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Daily Digest: September 4, 2014

“I’ve chased death around the world to report on humanitarian aid, but today the game is changing. By empowering people to speak in their own voice, we are able to release life in the world.” – The Rev. Larry Hollon, in his speech at the Game Changers Summit.

Leveraging information for development
NASHVILLE, Tenn. (UMNS) — More than 240 participants from nine countries gathered in Nashville to hear from experts in the fields of solar power, Internet technology, global health, and economic empowerment at Game Changers Summit 2014 hosted by United Methodist Communications.

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Median age of clergy climbs to 56
DALLAS (UMNS) — The median age of United Methodist clergy has hit 56 — a new high — and the percentage of older clergy continues to rise, according to an annual study by the Lewis Center for Church Leadership. But the study also found that the denomination has seen modest growth in the percentage of clergy under age 35.

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Read Q&A on Texas Conference’s strategy for supporting young clergy

Cracks in the ‘stained-glass ceiling’
WASHINGTON (UMNS) — Three women, in quick succession, were chosen this year to lead historic tall-steeple churches in Chicago, New York City and Washington. They include the Rev. Ginger Gaines-Cirelli, who now leads Foundry United Methodist Church in the nation’s capital. Adelle Banks of Religion News Service shares how the women see their ministry.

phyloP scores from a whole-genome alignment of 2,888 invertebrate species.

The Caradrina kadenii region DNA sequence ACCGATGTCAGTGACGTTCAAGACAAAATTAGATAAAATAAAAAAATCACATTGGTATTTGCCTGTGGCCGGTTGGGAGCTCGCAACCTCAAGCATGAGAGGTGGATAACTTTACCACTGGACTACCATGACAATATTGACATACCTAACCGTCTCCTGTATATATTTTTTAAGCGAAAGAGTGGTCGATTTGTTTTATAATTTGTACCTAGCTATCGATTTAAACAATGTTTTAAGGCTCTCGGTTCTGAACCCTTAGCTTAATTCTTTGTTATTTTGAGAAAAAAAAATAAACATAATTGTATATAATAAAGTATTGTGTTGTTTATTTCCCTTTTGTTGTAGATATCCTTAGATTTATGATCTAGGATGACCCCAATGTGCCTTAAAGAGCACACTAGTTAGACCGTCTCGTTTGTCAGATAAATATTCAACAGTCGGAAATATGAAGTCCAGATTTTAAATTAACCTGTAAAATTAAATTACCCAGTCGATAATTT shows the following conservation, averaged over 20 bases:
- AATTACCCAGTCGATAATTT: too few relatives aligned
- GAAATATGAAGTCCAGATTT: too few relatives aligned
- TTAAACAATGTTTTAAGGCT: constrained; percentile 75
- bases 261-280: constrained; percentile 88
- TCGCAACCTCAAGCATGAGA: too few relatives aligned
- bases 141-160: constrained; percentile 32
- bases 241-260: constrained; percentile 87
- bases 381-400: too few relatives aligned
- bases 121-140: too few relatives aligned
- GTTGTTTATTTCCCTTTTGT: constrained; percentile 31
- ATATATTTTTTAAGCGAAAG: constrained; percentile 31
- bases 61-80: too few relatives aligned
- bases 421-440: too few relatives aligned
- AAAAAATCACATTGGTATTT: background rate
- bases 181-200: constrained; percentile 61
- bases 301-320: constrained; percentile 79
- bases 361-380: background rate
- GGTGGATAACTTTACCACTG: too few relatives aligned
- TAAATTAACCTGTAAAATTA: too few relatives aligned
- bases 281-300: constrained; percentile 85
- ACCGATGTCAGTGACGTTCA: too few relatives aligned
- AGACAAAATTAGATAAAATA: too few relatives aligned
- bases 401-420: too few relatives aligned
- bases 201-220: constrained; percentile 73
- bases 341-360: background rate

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United Methodist Men by the numbers
NASHVILLE, Tenn. (UMNS) — This year, United Methodist Men chartered 56 new units, distributed 10,000 New Testaments to Boy Scouts and saw nearly 24,000 United Methodist youngsters receive PRAY (Programs of Religious Activities with Youth) Awards. Those are just some of the numbers that help tell the story of men’s ministry in the denomination.

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Michigan churches turn lot into urban farm
BATTLE CREEK, Mich. (UMNS) — Eight United Methodist churches are working to turn a 3.5-acre lot into an urban farm. The bounty from the project, called The Gleaning, will be donated to area food pantries, the homeless shelter and meal distributors in town. The Battle Creek Enquirer reports.

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What not to say when someone has lost a job
MONUMENT, Colo. (UMNS) — No matter how you put it — downsized, let go, terminated, eliminated, pink-slipped — hearing from a friend who lost their job means a difficult day. It’s in our United Methodist DNA to want to help, but you may worry about saying the wrong thing. Joe Iovino, a freelance writer and blogger who is associate pastor of Tri-Lakes United Methodist Church, has some tips on what NOT to say to someone who is unemployed.

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